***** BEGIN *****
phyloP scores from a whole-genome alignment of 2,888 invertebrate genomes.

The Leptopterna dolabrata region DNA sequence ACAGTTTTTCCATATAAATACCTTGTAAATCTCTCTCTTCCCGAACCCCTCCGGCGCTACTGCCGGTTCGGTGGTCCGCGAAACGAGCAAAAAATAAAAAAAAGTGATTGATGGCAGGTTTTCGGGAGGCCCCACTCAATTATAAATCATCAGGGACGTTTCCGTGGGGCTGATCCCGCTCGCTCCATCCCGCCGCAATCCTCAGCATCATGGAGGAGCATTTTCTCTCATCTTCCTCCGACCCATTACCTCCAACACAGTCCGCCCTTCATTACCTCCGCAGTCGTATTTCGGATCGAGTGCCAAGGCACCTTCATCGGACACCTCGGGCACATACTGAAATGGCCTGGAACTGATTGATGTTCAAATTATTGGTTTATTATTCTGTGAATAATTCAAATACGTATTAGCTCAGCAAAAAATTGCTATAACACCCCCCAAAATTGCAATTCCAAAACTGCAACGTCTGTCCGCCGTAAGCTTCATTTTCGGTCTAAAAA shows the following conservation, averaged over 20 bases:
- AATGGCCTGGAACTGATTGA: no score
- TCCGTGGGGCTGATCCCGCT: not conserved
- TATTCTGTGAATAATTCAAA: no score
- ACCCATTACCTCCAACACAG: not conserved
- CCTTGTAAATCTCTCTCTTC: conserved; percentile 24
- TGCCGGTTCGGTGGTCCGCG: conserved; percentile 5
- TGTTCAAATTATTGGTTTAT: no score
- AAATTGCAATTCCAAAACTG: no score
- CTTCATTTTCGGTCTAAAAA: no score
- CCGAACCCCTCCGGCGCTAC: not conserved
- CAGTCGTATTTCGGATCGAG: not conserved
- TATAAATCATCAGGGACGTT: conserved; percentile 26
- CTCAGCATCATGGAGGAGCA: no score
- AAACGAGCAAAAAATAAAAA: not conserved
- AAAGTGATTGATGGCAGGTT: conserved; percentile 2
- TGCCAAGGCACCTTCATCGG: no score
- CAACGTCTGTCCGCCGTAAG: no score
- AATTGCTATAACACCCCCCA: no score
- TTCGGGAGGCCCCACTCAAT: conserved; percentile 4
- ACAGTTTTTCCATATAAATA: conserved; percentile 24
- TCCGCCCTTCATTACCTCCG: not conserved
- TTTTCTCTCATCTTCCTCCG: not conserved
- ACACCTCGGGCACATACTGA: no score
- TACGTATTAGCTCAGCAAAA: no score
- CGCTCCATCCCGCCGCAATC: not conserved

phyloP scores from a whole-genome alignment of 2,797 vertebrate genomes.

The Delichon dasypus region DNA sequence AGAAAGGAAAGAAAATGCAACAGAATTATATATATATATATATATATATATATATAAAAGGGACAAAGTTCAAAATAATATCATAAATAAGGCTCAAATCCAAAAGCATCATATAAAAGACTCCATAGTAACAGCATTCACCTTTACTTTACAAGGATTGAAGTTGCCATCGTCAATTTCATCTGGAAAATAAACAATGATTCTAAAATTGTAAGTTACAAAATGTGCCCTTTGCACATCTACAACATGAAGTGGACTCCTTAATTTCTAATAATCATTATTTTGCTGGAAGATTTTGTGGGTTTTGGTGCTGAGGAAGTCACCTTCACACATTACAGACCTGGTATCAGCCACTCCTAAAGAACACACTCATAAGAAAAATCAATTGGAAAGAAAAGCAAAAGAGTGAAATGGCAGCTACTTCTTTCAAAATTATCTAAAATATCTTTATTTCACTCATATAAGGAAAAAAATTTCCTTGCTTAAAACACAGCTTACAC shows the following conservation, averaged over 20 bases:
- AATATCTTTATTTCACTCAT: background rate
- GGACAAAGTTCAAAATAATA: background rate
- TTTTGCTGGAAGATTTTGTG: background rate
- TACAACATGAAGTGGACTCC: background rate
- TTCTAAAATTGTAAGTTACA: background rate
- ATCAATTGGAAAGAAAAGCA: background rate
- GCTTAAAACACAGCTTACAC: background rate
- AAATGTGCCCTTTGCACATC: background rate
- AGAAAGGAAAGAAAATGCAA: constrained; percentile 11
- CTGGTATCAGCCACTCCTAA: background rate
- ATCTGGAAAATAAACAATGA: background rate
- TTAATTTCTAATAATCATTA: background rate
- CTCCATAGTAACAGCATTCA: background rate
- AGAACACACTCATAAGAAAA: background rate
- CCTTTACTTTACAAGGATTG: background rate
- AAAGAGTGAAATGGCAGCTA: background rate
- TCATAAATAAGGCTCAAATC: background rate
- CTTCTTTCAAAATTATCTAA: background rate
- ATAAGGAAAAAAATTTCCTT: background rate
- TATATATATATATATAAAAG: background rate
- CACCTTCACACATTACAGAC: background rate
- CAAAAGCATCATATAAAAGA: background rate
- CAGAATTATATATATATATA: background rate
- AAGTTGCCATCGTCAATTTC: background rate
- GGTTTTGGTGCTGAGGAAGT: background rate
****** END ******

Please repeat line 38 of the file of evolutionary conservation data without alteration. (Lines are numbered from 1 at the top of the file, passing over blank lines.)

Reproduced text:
- AGAAAGGAAAGAAAATGCAA: constrained; percentile 11